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Robarge seeks help for debilitating condition

Letitia Robarge, center, has an opportunity to go to the Mayo Clinic for treatment of her POTS disease. Her parents Vicki and Michael Bennett are shown with her.

Photo by Jade McDowell
Letitia Robarge, center, has an opportunity to go to the Mayo Clinic for treatment of her POTS disease. Her parents Vicki and Michael Bennett are shown with her.

When Letitia Robarge started throwing up in 2009, she assumed she had the flu.

She worked as a pharmacy technician at Safeway in The Dalles, after all, and flu season was going strong, so she was interacting with sick people every day. But after a couple of weeks she wasn’t getting any better. So she went to the doctor.

“The doctor said it’s just the flu. Let it run its course,” she said. “But pretty soon it was weeks of it ‘running its course.’ It was doctor after doctor, E.R. (emergency room) visit after E.R. visit because I couldn’t stop throwing up.”

Two and a half years later she was still throwing up almost every day. Her blood pressure fluctuated so wildly she was often near a heart attack or waking up with a head injury from passing out. She had lost 90 pounds because she had trouble keeping food down.

But she finally got a diagnosis.

Robarge suffers from the hyperadrenal variety of Postural Orthostatic Tachycardia Syndrome, known as POTS.

When a person goes from sitting down to standing up, or from lying down to sitting, their body has to make changes to accommodate the new way gravity is pressing down on them. In people who suffer from POTS, their body can’t adapt to changes in position. Their heart rate skyrockets, their blood pressure spikes or plummets, and the wrong amount of blood goes to their stomach and other organs, causing them to be sick.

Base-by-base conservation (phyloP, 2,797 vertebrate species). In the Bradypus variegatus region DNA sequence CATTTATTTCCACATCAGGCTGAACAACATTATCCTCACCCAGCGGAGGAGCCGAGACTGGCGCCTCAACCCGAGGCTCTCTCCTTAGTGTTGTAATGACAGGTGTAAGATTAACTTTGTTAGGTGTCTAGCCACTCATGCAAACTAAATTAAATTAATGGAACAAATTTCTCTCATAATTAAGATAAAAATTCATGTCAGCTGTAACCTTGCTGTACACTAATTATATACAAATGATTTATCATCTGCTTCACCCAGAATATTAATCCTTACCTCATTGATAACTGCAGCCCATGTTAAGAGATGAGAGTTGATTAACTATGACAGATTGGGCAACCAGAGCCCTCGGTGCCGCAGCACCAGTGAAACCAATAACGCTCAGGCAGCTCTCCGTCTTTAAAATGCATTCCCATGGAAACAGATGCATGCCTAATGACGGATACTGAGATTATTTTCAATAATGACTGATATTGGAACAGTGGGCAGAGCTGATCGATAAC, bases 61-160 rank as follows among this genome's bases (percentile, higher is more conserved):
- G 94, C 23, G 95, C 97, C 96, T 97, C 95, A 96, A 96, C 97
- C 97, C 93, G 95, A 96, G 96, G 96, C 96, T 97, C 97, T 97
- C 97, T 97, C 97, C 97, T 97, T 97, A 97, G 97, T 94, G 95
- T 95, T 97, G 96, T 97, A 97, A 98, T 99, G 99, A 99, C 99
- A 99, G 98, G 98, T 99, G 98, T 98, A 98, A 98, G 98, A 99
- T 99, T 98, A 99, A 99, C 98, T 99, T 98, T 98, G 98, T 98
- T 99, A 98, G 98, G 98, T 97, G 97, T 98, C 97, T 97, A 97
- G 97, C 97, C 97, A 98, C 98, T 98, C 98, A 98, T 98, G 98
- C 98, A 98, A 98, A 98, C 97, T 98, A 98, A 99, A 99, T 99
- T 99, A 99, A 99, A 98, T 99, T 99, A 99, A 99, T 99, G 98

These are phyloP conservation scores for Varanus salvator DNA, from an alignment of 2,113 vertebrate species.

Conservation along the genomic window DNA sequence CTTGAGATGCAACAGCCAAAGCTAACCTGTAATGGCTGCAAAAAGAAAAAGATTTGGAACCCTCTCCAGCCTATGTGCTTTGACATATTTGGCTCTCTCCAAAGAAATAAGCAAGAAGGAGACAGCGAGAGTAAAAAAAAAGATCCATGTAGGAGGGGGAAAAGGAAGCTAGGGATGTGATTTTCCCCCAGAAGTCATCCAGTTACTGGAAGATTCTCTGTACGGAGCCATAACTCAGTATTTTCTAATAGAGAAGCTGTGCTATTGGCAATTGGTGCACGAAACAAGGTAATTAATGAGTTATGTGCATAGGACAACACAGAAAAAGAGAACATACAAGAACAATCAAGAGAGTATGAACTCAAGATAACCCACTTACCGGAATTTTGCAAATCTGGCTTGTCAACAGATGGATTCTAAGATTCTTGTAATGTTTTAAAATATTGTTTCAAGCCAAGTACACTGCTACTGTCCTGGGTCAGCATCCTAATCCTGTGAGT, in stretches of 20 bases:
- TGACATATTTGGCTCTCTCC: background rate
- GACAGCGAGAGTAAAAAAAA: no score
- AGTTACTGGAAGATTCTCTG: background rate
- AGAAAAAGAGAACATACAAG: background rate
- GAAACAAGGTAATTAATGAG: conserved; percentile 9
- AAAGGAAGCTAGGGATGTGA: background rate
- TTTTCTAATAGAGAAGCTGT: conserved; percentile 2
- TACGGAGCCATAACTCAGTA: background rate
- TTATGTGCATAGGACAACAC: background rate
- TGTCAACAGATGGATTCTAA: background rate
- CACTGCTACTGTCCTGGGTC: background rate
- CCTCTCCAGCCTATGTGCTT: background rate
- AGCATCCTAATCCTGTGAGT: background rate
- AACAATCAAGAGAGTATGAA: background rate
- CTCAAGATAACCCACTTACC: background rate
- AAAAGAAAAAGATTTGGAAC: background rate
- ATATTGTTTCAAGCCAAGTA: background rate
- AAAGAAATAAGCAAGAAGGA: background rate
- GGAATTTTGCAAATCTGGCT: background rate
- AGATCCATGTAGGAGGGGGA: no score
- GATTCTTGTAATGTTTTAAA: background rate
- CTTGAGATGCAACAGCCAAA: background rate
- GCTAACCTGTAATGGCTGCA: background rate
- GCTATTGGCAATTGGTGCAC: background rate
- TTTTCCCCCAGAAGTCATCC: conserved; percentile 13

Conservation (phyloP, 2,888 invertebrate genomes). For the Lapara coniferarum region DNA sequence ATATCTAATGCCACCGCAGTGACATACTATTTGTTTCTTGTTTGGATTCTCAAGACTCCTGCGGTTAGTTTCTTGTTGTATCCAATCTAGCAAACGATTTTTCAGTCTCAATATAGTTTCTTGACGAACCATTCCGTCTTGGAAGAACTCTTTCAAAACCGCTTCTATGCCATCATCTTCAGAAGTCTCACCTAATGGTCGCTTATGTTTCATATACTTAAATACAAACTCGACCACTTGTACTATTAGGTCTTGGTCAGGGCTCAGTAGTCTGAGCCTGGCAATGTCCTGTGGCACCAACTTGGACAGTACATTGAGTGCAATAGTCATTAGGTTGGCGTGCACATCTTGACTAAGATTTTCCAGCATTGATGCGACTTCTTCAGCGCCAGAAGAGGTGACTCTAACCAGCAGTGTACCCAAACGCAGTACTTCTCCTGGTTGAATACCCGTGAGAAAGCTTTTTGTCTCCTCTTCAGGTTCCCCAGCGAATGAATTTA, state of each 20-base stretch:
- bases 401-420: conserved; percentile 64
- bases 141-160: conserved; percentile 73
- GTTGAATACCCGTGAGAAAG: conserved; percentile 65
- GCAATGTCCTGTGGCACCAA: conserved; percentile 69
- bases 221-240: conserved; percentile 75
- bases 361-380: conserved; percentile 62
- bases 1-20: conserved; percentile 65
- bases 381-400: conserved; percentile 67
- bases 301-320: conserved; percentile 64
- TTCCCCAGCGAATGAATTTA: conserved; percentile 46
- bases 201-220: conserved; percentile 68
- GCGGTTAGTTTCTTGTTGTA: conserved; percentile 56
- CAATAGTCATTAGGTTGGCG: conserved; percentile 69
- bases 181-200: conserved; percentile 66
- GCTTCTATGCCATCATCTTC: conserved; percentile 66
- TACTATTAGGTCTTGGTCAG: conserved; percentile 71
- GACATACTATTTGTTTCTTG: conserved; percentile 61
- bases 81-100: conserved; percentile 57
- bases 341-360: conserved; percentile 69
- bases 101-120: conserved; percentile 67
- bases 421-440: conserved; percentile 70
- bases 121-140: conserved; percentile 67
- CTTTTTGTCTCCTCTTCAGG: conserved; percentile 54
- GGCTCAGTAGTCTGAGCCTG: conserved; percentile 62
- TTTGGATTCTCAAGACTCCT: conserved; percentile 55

According to the Dysautonomia Information Network, “The symptoms of POTS are life-altering and debilitating at times. POTS patients use about three times more energy to stand than a healthy person. It is as if these patients are running in place all the time.”

It isn’t known exactly what causes POTS and there is no known cure.

“When children and teens get it, by their mid-twenties it can go away, but from my research there is no indication that if you have adult onset it ever goes away,” said Robarge.

When she started suffering from POTS, she had to quit school and quit her job. Robarge said now that she knows what causes her symptoms she can manage them better, but her life is still “a living hell.”

She said some days aren’t bad and she manages to make it to work. She has transferred to a Safeway in Portland and said she has “great bosses” who allow her to come in whenever she feels up to it. But there are also many days when merely sitting up is too much for her body to handle.

“I love work. I wish I could work every day,” she said.

Now when she ends up in the hospital her mother, Vicki Bennett, has to drive to Portland from The Dalles to make sure her daughter is alright. She usually sleeps in her daughter’s hospital room.

Bennett said Robarge manages to keep a good attitude despite having the equivalent of four years straight of a severe flu.

“She’s still got a great sense of humor,” Bennett said. “She can still smile, even when she’s …”

“Hanging over the toilet all day,” Robarge finished for her.

Bennett said Robarge was recently notified that a spot had finally opened up for her at the Mayo Clinic in Rochester, Minn., for the week of June 16. The opportunity would allow Robarge to go for a week or more of intensive testing by some of the best cardiologists and other experts on POTS in the world. Each POTS patient’s case is unique, and Robarge said pinpointing exactly what issues cause her symptoms will help her do a much better job of managing them.

“I just want my life back,” she said. “It’s ridiculous. I’m 30 years old and can’t even do things for myself a lot of days.”

The problem is money. Bennett said their family can’t afford the plane tickets, hotel rooms and other costs associated with the Mayo Clinic’s offer. So they are holding a fundraiser at The Dalles Moose Lodge on Sunday, June 2, at 3 p.m. Tickets are available at Klindt’s Booksellers or at the door and are $6 apiece or $10 for a family of up to four people.

There will also be an auction there. Bennett said local groups and individuals from Optimist Printers, Craig’s Office Supply, Zim’s Brau Haus, the International Order of the Odd Fellows and more have been generous about donating items or helping print posters and tickets. She also said she has been touched by people who come and give her money while she is distributing fliers.


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